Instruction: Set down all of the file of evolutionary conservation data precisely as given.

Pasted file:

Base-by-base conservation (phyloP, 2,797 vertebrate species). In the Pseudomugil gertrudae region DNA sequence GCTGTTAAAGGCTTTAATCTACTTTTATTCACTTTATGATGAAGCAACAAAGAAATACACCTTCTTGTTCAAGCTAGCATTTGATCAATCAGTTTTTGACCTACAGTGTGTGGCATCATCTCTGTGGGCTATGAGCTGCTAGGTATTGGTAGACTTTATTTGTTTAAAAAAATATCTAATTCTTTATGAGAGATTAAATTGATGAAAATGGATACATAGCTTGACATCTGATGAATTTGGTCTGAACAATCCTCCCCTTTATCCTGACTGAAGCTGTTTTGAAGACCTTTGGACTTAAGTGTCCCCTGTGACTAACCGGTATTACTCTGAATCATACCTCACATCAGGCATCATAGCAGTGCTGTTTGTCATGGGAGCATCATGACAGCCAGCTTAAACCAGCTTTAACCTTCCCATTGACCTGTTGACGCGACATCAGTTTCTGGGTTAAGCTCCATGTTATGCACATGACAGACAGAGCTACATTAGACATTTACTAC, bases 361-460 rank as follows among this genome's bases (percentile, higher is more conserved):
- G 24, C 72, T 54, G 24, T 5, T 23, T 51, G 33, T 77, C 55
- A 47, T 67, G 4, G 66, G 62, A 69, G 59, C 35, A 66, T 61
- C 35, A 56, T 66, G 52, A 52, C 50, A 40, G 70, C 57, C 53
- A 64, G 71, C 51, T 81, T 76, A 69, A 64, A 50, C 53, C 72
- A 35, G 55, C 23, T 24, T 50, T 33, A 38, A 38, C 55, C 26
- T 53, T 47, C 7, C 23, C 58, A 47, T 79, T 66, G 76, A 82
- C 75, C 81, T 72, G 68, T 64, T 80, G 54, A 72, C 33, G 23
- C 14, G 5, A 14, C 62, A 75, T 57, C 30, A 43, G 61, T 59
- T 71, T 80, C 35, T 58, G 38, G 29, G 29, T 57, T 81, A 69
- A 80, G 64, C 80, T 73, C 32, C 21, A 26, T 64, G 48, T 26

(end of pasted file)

Base-by-base conservation (phyloP, 2,797 vertebrate species). In the Pseudomugil gertrudae region DNA sequence GCTGTTAAAGGCTTTAATCTACTTTTATTCACTTTATGATGAAGCAACAAAGAAATACACCTTCTTGTTCAAGCTAGCATTTGATCAATCAGTTTTTGACCTACAGTGTGTGGCATCATCTCTGTGGGCTATGAGCTGCTAGGTATTGGTAGACTTTATTTGTTTAAAAAAATATCTAATTCTTTATGAGAGATTAAATTGATGAAAATGGATACATAGCTTGACATCTGATGAATTTGGTCTGAACAATCCTCCCCTTTATCCTGACTGAAGCTGTTTTGAAGACCTTTGGACTTAAGTGTCCCCTGTGACTAACCGGTATTACTCTGAATCATACCTCACATCAGGCATCATAGCAGTGCTGTTTGTCATGGGAGCATCATGACAGCCAGCTTAAACCAGCTTTAACCTTCCCATTGACCTGTTGACGCGACATCAGTTTCTGGGTTAAGCTCCATGTTATGCACATGACAGACAGAGCTACATTAGACATTTACTAC, bases 361-460 rank as follows among this genome's bases (percentile, higher is more conserved):
- G 24, C 72, T 54, G 24, T 5, T 23, T 51, G 33, T 77, C 55
- A 47, T 67, G 4, G 66, G 62, A 69, G 59, C 35, A 66, T 61
- C 35, A 56, T 66, G 52, A 52, C 50, A 40, G 70, C 57, C 53
- A 64, G 71, C 51, T 81, T 76, A 69, A 64, A 50, C 53, C 72
- A 35, G 55, C 23, T 24, T 50, T 33, A 38, A 38, C 55, C 26
- T 53, T 47, C 7, C 23, C 58, A 47, T 79, T 66, G 76, A 82
- C 75, C 81, T 72, G 68, T 64, T 80, G 54, A 72, C 33, G 23
- C 14, G 5, A 14, C 62, A 75, T 57, C 30, A 43, G 61, T 59
- T 71, T 80, C 35, T 58, G 38, G 29, G 29, T 57, T 81, A 69
- A 80, G 64, C 80, T 73, C 32, C 21, A 26, T 64, G 48, T 26